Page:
A high-powered special team put together to unravel the mystery behind the alleged involvement of the president of the Christian Association of Nigeria (CAN), Pastor Ayo Oritsejafor and Alhaji Mujahideen Asari Dokubo in the botched $9.3million arms deal in South Africa has cleared both men of any complicity in the matter.
There have been widespread speculations that Oritsejafor was involved in the cash-for-arms scandal and that Dokubo was one of those who flew in the plane conveying some unnamed persons and the cash to South Africa.
However, authoritative sources disclosed that the secret panel cleared the CAN president, while also dismissing allegations that Dokubo was on the flight.
“A Special Team, comprising security agents, intelligence experts and officials of the Ministry of Foreign Affairs has investigated the $9.3million cash-for- arms deal and submitted its report to the Presidency.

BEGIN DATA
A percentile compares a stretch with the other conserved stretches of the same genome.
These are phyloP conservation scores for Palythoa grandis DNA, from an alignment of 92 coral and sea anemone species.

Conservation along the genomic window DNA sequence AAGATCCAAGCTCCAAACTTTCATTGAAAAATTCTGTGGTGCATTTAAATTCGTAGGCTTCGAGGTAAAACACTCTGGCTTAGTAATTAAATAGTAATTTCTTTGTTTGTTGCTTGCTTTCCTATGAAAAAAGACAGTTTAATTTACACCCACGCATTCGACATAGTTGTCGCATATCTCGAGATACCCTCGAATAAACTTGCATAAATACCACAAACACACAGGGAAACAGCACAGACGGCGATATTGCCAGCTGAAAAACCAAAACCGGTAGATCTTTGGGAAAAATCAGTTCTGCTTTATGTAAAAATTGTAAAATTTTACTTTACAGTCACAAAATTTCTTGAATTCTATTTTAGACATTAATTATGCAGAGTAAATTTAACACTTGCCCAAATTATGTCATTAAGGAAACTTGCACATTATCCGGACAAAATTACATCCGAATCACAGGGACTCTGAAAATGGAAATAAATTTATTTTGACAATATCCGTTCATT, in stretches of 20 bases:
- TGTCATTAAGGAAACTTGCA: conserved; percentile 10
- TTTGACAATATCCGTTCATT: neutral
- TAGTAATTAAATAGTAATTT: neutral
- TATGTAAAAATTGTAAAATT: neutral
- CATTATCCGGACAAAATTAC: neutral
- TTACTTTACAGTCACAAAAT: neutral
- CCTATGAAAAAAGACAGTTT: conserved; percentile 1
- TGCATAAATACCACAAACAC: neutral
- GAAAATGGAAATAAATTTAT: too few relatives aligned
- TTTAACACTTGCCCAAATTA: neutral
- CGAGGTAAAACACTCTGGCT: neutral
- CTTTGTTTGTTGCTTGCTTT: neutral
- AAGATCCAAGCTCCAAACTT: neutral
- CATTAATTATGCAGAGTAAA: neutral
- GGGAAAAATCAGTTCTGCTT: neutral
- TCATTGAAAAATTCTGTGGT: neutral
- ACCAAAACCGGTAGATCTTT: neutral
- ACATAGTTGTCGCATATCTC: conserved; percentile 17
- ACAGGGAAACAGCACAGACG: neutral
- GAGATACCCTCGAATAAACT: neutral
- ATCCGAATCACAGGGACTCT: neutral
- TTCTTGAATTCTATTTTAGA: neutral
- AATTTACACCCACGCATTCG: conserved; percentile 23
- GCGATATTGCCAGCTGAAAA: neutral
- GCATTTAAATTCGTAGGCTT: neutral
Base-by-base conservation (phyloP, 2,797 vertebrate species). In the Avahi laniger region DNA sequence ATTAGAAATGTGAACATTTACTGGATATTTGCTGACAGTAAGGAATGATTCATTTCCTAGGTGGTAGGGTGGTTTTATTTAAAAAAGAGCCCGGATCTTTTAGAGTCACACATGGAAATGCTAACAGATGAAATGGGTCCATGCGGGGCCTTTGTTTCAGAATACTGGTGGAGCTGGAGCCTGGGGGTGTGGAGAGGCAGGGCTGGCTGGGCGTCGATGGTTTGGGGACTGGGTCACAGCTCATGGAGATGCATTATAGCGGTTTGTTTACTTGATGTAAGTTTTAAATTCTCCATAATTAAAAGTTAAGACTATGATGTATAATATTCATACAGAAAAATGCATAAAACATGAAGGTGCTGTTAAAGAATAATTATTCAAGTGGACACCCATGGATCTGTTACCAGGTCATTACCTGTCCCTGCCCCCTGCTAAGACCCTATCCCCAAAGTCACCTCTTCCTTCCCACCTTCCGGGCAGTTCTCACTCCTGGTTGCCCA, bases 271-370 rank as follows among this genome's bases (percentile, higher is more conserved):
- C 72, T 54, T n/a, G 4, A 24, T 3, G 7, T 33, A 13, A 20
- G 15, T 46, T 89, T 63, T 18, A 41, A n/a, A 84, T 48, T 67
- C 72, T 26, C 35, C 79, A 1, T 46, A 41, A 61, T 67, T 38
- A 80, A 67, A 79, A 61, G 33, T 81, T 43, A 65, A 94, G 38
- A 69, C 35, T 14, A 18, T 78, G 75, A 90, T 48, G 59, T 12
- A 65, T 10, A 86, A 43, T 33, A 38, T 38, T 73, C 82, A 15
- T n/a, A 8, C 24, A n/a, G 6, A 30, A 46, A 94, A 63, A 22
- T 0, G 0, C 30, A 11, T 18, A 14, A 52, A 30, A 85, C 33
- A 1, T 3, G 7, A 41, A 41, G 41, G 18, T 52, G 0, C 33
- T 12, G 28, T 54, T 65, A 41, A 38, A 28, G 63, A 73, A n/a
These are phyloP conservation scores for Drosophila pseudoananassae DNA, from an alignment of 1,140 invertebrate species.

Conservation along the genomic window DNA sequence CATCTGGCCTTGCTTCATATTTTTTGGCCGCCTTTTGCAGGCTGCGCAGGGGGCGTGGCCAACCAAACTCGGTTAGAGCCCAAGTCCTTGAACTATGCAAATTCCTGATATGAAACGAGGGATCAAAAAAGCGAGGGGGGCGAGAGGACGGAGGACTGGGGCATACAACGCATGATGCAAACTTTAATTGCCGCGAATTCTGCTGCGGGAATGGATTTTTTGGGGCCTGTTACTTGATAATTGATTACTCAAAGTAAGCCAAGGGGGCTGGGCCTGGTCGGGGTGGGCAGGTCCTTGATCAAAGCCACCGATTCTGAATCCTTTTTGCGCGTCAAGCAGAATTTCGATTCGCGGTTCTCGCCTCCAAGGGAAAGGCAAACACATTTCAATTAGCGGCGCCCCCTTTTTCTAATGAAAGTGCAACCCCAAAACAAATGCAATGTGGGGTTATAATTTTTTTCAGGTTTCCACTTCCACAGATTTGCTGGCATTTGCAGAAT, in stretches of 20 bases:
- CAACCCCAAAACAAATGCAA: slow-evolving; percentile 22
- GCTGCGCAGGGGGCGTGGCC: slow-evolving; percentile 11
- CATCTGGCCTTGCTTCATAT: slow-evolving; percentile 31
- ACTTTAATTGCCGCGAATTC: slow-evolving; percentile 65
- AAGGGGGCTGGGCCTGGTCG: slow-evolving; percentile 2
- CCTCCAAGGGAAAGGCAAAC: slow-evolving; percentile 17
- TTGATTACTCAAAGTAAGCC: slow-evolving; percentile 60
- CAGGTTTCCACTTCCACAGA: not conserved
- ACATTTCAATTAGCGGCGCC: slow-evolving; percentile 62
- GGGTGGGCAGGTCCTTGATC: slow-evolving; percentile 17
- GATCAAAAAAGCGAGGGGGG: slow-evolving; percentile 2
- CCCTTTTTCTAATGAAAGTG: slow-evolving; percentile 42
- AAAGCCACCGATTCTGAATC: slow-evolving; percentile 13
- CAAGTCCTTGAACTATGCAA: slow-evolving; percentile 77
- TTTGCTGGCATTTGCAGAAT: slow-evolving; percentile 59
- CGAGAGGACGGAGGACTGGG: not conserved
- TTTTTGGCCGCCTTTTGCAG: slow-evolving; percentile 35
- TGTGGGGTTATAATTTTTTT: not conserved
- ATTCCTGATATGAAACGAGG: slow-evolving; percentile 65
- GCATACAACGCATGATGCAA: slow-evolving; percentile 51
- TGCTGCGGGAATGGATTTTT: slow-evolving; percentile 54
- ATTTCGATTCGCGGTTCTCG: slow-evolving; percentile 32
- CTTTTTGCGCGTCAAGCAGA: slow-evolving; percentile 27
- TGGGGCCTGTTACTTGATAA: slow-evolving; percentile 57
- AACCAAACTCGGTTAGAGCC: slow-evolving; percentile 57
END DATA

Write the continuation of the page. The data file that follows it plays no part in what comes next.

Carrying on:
“The committee confirmed that the president of the Christian Association of Nigeria, Pastor Ayo Oritsejafor had no connection with the transaction.
“The committee also discovered that the Niger Delta activist, Mujahideen Asari Dokubo was not among those on board the aircraft”, the sources said.
There was no mention of Dokubo in the manifest presented during the investigation.”
“It was true that the CAN President’s jet was used but we found out that it was without his knowledge. As at the time in question, the aircraft was on lease. And you may be aware that the lease trend is peculiar to private jet owners in the country.
“It is the view of the committee that Oritsejafor cannot be held liable for any shuttle made by a lease firm.
The source expressed surprise that the matter was made public by South African authorities in the first place since an end user certificate duly signed by the Office National Security Adviser was presented by those who were on the plane.
“The committee’s findings revealed that the Office of the National Security Adviser (NSA) has the statutorily and legitimately mandate to issue end-user certificate for such arms transactions. The imputations surrounding the role of the ONSA were unfounded, baseless and ill-motivated.
“The decision of South Africa to return $15million to Nigeria lent credence to the legality of the transaction. Certainly, Nigeria had no case to answer”, the source declared.